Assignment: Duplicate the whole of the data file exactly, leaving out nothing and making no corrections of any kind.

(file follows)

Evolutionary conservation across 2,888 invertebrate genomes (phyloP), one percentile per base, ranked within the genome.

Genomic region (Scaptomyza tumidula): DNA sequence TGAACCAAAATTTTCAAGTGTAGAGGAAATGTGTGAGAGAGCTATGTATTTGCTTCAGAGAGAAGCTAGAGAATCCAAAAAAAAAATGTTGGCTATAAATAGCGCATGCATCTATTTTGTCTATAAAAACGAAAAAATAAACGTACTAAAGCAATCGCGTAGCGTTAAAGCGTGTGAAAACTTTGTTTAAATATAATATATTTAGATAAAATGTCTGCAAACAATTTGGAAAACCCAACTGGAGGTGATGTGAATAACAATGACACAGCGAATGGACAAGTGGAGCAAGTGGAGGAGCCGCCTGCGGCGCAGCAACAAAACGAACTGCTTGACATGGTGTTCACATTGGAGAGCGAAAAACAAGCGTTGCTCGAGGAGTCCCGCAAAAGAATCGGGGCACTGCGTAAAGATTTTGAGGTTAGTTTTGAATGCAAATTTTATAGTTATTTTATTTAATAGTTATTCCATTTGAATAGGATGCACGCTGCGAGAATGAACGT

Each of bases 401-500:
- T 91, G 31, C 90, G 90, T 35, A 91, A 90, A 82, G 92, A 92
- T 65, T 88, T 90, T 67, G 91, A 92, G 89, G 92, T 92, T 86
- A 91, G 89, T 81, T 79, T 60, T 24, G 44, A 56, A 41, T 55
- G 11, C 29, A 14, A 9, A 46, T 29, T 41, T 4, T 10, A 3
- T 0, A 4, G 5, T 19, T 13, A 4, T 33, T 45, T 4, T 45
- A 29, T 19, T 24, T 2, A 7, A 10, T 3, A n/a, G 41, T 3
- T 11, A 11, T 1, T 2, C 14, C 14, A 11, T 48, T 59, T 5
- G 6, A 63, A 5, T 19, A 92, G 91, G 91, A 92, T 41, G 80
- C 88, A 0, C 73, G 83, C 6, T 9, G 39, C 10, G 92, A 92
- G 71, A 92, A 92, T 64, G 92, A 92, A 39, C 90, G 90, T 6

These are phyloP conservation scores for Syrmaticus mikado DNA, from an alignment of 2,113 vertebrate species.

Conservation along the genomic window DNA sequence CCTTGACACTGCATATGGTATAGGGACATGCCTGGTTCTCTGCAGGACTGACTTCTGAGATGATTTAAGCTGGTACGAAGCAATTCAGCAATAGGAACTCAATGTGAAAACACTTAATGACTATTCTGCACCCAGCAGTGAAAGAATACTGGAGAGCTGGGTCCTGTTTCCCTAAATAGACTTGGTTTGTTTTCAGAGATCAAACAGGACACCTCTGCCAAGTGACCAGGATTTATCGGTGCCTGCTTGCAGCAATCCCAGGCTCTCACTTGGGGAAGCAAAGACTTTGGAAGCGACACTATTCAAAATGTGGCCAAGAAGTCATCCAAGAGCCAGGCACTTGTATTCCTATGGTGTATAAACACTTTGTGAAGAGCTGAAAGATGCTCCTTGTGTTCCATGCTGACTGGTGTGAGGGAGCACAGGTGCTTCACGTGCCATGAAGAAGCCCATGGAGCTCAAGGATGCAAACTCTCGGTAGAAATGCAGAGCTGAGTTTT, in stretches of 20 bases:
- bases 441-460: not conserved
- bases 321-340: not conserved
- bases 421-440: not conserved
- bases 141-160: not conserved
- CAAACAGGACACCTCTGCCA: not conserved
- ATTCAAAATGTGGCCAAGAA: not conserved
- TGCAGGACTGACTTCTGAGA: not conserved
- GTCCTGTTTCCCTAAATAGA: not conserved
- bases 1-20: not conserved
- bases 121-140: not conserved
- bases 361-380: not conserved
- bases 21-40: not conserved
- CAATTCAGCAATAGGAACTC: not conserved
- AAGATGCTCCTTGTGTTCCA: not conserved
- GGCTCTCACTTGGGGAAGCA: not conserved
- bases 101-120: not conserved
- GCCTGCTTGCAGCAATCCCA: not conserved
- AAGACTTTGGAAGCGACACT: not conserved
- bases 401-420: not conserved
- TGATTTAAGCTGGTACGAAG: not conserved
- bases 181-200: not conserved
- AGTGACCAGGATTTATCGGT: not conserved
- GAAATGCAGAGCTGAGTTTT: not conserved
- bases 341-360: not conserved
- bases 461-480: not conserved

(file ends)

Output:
Evolutionary conservation across 2,888 invertebrate genomes (phyloP), one percentile per base, ranked within the genome.

Genomic region (Scaptomyza tumidula): DNA sequence TGAACCAAAATTTTCAAGTGTAGAGGAAATGTGTGAGAGAGCTATGTATTTGCTTCAGAGAGAAGCTAGAGAATCCAAAAAAAAAATGTTGGCTATAAATAGCGCATGCATCTATTTTGTCTATAAAAACGAAAAAATAAACGTACTAAAGCAATCGCGTAGCGTTAAAGCGTGTGAAAACTTTGTTTAAATATAATATATTTAGATAAAATGTCTGCAAACAATTTGGAAAACCCAACTGGAGGTGATGTGAATAACAATGACACAGCGAATGGACAAGTGGAGCAAGTGGAGGAGCCGCCTGCGGCGCAGCAACAAAACGAACTGCTTGACATGGTGTTCACATTGGAGAGCGAAAAACAAGCGTTGCTCGAGGAGTCCCGCAAAAGAATCGGGGCACTGCGTAAAGATTTTGAGGTTAGTTTTGAATGCAAATTTTATAGTTATTTTATTTAATAGTTATTCCATTTGAATAGGATGCACGCTGCGAGAATGAACGT

Each of bases 401-500:
- T 91, G 31, C 90, G 90, T 35, A 91, A 90, A 82, G 92, A 92
- T 65, T 88, T 90, T 67, G 91, A 92, G 89, G 92, T 92, T 86
- A 91, G 89, T 81, T 79, T 60, T 24, G 44, A 56, A 41, T 55
- G 11, C 29, A 14, A 9, A 46, T 29, T 41, T 4, T 10, A 3
- T 0, A 4, G 5, T 19, T 13, A 4, T 33, T 45, T 4, T 45
- A 29, T 19, T 24, T 2, A 7, A 10, T 3, A n/a, G 41, T 3
- T 11, A 11, T 1, T 2, C 14, C 14, A 11, T 48, T 59, T 5
- G 6, A 63, A 5, T 19, A 92, G 91, G 91, A 92, T 41, G 80
- C 88, A 0, C 73, G 83, C 6, T 9, G 39, C 10, G 92, A 92
- G 71, A 92, A 92, T 64, G 92, A 92, A 39, C 90, G 90, T 6

These are phyloP conservation scores for Syrmaticus mikado DNA, from an alignment of 2,113 vertebrate species.

Conservation along the genomic window DNA sequence CCTTGACACTGCATATGGTATAGGGACATGCCTGGTTCTCTGCAGGACTGACTTCTGAGATGATTTAAGCTGGTACGAAGCAATTCAGCAATAGGAACTCAATGTGAAAACACTTAATGACTATTCTGCACCCAGCAGTGAAAGAATACTGGAGAGCTGGGTCCTGTTTCCCTAAATAGACTTGGTTTGTTTTCAGAGATCAAACAGGACACCTCTGCCAAGTGACCAGGATTTATCGGTGCCTGCTTGCAGCAATCCCAGGCTCTCACTTGGGGAAGCAAAGACTTTGGAAGCGACACTATTCAAAATGTGGCCAAGAAGTCATCCAAGAGCCAGGCACTTGTATTCCTATGGTGTATAAACACTTTGTGAAGAGCTGAAAGATGCTCCTTGTGTTCCATGCTGACTGGTGTGAGGGAGCACAGGTGCTTCACGTGCCATGAAGAAGCCCATGGAGCTCAAGGATGCAAACTCTCGGTAGAAATGCAGAGCTGAGTTTT, in stretches of 20 bases:
- bases 441-460: not conserved
- bases 321-340: not conserved
- bases 421-440: not conserved
- bases 141-160: not conserved
- CAAACAGGACACCTCTGCCA: not conserved
- ATTCAAAATGTGGCCAAGAA: not conserved
- TGCAGGACTGACTTCTGAGA: not conserved
- GTCCTGTTTCCCTAAATAGA: not conserved
- bases 1-20: not conserved
- bases 121-140: not conserved
- bases 361-380: not conserved
- bases 21-40: not conserved
- CAATTCAGCAATAGGAACTC: not conserved
- AAGATGCTCCTTGTGTTCCA: not conserved
- GGCTCTCACTTGGGGAAGCA: not conserved
- bases 101-120: not conserved
- GCCTGCTTGCAGCAATCCCA: not conserved
- AAGACTTTGGAAGCGACACT: not conserved
- bases 401-420: not conserved
- TGATTTAAGCTGGTACGAAG: not conserved
- bases 181-200: not conserved
- AGTGACCAGGATTTATCGGT: not conserved
- GAAATGCAGAGCTGAGTTTT: not conserved
- bases 341-360: not conserved
- bases 461-480: not conserved